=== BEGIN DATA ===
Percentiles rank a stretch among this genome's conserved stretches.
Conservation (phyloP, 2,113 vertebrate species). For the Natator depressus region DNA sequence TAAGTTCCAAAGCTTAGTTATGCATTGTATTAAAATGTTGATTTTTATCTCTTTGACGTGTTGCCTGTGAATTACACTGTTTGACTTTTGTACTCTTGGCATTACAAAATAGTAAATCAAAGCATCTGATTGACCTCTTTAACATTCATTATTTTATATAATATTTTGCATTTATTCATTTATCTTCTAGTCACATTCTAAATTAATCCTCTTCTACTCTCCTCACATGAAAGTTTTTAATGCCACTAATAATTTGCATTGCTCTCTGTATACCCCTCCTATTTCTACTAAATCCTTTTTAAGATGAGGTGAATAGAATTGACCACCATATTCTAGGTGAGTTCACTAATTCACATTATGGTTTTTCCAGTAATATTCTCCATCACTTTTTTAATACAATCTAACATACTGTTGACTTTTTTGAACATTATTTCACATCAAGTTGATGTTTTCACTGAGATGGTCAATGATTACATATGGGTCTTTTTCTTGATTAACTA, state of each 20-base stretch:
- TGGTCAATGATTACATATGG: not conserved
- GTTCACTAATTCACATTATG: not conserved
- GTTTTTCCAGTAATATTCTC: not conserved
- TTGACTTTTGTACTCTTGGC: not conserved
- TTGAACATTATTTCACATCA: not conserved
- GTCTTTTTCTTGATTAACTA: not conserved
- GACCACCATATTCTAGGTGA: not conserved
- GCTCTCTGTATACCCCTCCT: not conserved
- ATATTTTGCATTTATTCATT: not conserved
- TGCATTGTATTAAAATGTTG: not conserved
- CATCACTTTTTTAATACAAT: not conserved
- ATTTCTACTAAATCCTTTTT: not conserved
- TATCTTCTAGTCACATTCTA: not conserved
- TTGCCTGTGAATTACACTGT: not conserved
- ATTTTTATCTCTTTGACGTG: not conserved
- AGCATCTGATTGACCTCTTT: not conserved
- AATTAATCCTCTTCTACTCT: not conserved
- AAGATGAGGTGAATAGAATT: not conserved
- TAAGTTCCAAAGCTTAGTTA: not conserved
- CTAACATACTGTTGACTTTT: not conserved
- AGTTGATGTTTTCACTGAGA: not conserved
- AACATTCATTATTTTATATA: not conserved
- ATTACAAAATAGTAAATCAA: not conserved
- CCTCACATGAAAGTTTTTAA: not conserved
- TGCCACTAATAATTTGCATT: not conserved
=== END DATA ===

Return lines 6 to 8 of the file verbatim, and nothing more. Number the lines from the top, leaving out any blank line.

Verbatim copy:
- TTGACTTTTGTACTCTTGGC: not conserved
- TTGAACATTATTTCACATCA: not conserved
- GTCTTTTTCTTGATTAACTA: not conserved